Unicef, the United Nations Children’s Fund, said the assault in Idlib Province may have been the deadliest on a school since the Syrian war began more than five years ago.
A school compound in a rebel-held part of northern Syria was repeatedly hit by airstrikes on Wednesday in an assault that monitoring groups and rescuers said had left dozens of people dead, including many children.
Twenty-two children and six teachers were killed in the strikes, Unicef said. Other estimates, including those from witnesses quoted by Agence France-Presse, said at least 35 civilians had died.
“This is a tragedy, it is an outrage, and if deliberate it is a war crime,” Anthony Lake, the executive director of Unicef, said in a statement. “When will the world’s revulsion at such barbarity be matched by insistence that this must stop?”
The Syrian Observatory for Human Rights, a monitoring group, said warplanes it identified as either Syrian or Russian made at least six strikes on the village of Haas, including on the school compound.
The White Helmets, a civil defense group, posted photographs of obliterated buildings on Twitter, and said that at least seven airstrikes had hit a three-school complex in Haas.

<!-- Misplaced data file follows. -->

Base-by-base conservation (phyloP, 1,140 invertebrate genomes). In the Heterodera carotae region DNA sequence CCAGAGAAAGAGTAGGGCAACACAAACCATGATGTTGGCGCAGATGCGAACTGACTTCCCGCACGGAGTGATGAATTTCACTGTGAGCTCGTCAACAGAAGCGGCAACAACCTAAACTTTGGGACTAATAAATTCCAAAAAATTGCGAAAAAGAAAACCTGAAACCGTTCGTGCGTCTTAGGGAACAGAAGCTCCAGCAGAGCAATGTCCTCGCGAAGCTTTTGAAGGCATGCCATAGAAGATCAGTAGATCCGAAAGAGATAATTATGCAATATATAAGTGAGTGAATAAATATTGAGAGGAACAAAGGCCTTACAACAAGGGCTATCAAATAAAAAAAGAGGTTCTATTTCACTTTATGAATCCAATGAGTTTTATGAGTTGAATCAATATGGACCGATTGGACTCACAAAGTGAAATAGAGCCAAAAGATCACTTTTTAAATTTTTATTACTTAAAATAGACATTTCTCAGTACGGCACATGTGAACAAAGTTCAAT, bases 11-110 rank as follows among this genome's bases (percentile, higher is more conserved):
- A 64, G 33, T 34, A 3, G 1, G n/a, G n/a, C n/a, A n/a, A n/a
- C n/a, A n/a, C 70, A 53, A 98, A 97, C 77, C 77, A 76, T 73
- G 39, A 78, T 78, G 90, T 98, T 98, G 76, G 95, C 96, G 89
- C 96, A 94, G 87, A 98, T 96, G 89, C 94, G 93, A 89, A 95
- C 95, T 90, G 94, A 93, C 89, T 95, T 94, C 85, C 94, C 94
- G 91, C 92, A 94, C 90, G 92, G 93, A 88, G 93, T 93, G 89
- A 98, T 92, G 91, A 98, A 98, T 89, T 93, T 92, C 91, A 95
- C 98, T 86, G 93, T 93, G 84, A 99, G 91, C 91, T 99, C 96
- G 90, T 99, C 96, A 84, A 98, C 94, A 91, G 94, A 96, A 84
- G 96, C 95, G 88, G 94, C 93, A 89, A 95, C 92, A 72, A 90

The targeted area in Idlib is controlled by an alliance of rebel groups opposed to President Bashar al-Assad of Syria. It has frequently been bombed by Mr. Assad’s air force and its Russian ally, which intervened to help him more than a year ago.
Reports in the state-run Syrian news media said militants had been targeted by government forces in Haas, but there was no mention of a school assault.
At the United Nations, the Russian ambassador, Vitaly I. Churkin, said he knew nothing about the assault. “It’s horrible. I hope we were not involved,” he said.
Russia and Syria have been increasingly assailed by the United States and other supporters of the Syrian opposition for what they call indiscriminate bombings that kill civilians in the conflict. Mr. Assad and his supporters say they are targeting terrorists.
Estimates of civilian deaths since the conflict began in March 2011 range from 300,000 to 470,000. Roughly half the country’s population has been displaced.